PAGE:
New Draft Plan for NH State Parks: Change is Needed

Mount Sunapee State Park Beach in Newbury, NH

A recently released, new draft of the Ten-Year Strategic Development and Capital Improvement Plan for New Hampshire’s state parks says change is needed. The plan proposes new funding models, capital investment, and new directions in management and operations.

The Department of Resources and Economic Development (DRED) released the report November 23 in Concord, and is accepting public comment on the plan through December 24, 2009. Comments can be made by emailing, writing or attending one of the remaining public hearings, in Peterborough on December 7 (at the Peterborough Town Hall at 6 p.m.)  and in Lancaster on December 8 (at DRED North Country Resource Center at 6 p.m.) Details are available via or by calling 603-271-3556.

According to Ted Austin, director of the Division of Parks and Recreation, the plan is intended to reverse the trend from gradual decline to a vibrant, sustainable State Park System. It will act as a catalyst for change and a template for management to take advantage of opportunities to improve the system.

Managing the State Parks more effectively will require new partnerships, new thinking, new collaboration between DRED, Friends groups, the legislature, and host communities. — Ted Austin, director of the NH Division of Parks and Recreation

The Division of Parks and Recreation, one of four divisions of DRED, manages 74 properties, including state parks, beaches, campgrounds, historic sites, trails, waysides, and natural areas and is comprised of the Parks Bureau, Bureau of Historic Sites, Bureau of Trails, and Cannon Mountain.

Austin explained that the Division faces financial and operational challenges. The funding challenge is that in 1991 the Division became a self-funding agency and has consistently has been running a deficit. That deficit has averaged, on an annual basis for the past 20 years, $404,746. The result has been deferred maintenance, reduced programming, and a growing backlog of capital needs. Recent capital appropriations in 2007 and 2009 have begun to turn the tide, but more is needed.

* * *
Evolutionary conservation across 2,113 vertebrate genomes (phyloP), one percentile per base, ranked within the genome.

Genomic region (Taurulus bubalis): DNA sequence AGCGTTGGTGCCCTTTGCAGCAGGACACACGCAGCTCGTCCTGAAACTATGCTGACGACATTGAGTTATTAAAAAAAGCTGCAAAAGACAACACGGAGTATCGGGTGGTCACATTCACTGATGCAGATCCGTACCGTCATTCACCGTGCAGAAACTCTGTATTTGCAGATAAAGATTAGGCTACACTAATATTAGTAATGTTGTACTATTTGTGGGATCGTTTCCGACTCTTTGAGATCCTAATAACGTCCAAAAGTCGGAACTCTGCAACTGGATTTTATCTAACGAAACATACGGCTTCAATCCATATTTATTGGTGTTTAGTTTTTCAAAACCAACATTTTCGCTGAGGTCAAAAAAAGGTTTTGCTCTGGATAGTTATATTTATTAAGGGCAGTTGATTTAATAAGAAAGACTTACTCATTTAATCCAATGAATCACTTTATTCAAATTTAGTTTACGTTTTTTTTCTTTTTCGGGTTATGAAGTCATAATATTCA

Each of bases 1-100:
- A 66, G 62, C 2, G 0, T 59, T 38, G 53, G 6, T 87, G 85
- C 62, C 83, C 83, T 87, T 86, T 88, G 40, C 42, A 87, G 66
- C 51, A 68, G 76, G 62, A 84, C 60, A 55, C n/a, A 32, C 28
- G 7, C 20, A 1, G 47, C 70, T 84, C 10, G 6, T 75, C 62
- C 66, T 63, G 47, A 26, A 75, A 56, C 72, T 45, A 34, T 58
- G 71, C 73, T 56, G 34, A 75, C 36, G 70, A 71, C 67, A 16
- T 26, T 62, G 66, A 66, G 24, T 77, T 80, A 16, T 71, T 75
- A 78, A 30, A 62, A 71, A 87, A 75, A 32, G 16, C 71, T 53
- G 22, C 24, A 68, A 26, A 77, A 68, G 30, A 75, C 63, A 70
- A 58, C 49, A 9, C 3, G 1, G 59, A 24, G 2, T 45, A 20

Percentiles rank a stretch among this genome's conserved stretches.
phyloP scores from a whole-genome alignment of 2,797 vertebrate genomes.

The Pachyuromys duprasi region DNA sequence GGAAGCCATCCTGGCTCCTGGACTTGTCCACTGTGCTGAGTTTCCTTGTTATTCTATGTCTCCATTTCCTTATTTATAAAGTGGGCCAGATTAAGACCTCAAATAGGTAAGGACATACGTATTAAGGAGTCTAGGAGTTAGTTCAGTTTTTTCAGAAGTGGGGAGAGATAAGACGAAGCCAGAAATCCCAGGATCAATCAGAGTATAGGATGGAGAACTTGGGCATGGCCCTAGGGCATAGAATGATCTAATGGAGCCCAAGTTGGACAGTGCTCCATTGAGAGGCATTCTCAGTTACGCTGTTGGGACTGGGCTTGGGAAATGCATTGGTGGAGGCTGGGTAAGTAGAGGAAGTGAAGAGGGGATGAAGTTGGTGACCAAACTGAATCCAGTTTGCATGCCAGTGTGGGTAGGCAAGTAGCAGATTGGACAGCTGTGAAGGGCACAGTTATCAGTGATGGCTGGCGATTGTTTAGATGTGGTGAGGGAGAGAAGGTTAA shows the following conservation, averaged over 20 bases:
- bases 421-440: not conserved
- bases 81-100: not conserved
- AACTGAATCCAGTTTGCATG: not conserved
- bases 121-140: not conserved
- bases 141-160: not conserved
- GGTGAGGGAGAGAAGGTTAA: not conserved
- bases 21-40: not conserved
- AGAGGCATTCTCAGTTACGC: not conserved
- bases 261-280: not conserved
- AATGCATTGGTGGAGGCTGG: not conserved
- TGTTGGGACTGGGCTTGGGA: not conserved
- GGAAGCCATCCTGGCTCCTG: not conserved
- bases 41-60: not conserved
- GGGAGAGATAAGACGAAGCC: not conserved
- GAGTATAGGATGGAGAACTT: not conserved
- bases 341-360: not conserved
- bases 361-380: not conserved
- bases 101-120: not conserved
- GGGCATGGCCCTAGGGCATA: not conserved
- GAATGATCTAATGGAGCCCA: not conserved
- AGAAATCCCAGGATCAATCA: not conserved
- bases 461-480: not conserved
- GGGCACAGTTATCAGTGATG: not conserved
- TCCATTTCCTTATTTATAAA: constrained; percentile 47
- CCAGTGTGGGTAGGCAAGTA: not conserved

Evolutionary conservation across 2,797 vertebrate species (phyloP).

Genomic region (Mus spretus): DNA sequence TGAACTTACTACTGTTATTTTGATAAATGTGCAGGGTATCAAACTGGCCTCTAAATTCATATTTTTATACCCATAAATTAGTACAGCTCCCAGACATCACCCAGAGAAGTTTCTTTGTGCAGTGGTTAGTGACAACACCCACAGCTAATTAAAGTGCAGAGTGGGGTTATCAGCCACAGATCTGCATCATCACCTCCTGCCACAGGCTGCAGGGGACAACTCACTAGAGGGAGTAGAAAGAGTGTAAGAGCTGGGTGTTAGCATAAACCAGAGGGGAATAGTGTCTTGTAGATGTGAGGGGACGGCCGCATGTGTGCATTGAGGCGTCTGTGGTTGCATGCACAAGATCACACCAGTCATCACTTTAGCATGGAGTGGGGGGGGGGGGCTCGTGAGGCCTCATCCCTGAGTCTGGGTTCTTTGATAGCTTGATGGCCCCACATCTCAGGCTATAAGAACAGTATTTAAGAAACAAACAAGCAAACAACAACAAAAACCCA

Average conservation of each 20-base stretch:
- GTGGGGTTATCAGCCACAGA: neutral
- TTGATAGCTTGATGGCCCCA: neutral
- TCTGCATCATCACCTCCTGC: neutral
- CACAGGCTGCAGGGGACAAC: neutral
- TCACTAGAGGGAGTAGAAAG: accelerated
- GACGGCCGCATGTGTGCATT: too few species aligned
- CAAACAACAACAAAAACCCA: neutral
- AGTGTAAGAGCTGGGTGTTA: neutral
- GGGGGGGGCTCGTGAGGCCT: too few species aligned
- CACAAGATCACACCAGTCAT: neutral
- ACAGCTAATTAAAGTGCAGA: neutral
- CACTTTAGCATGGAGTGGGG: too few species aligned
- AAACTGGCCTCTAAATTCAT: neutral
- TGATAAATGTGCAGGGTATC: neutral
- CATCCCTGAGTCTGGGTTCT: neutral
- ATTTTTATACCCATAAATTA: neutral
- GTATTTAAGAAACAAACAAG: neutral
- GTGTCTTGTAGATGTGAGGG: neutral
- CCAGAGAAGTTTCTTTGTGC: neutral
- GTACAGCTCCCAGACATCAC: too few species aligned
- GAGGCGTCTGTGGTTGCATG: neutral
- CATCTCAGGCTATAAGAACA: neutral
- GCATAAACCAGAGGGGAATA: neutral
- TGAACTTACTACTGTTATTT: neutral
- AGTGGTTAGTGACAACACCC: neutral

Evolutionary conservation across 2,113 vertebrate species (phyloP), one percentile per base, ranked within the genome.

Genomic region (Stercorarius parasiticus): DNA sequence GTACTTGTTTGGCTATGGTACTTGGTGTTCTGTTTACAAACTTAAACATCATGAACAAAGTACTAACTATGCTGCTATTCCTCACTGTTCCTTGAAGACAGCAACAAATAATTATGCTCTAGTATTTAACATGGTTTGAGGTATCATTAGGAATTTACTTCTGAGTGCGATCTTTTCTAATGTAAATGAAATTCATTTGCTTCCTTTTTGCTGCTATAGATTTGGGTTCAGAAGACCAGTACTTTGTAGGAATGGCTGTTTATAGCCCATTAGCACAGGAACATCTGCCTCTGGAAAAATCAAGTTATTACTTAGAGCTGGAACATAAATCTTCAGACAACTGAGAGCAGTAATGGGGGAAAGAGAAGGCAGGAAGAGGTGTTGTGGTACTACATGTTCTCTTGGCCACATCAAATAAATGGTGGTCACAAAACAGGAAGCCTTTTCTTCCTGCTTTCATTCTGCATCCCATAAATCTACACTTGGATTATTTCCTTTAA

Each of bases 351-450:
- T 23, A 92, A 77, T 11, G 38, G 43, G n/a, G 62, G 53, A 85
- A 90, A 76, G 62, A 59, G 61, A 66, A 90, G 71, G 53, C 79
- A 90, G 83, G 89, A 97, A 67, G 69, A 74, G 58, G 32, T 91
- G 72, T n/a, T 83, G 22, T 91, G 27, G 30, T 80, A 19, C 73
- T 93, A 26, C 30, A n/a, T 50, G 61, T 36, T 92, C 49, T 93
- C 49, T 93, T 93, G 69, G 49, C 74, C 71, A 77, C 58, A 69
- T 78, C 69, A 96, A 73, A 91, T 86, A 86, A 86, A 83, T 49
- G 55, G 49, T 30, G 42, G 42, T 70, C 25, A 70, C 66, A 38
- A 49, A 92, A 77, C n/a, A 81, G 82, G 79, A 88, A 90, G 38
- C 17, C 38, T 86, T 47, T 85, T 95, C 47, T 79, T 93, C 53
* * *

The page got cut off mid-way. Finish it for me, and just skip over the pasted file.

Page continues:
The plan calls for eliminating a carry-forward loss created by the annual deficit, projected as $1.8 million for FY ’09. It also calls for:

·         $750,000 in non-capital needs to replace worn-out equipment, needed for the next operating season

·         $ 1.7 million in capital investments for immediate stabilization of facilities in the next three years

·         $28.5 million in capital to attend to deferred maintenance needs in the next five years

·         Some four dozen strategies for more effective management and stewardship

·         New models for management, stewardship, and revenue generation

Austin also acknowledged that the Division must be managed and operated better.  “The parks culture must change to one of accepting responsibility, of tracking results, of establishing baselines for measurement and comparison of results, and for benchmarking performance.”

The plan includes the following:

·         Comprehensive assessment of the condition of each state park

·         Strategic goals and recommendations

·         First ever Opinion Survey of Park Users

·         Financial Overview of the Park System

·         Economic Impact of State Parks

·         Extensive Park by Park Capital Improvement Plan

·         A proposed new Approach to Managing State Parks

Comments on the plan can be emailed to

Read related articles:

New draft plan: NH state parks need direct funding (Nashua Telegraph)

Poor Parks – N.H. Funding Strategy Has Failed (Valley News editorial)

Parks hopes to keep ‘Friends’ in mind-Volunteers critical to revitalization (Concord Monitor)

See ConservationNH YouTube video of DRED’s press conference announcing the plan with Commissioner George Bald (DRED) and Director Ted Austin (Division of Parks and Recreation).

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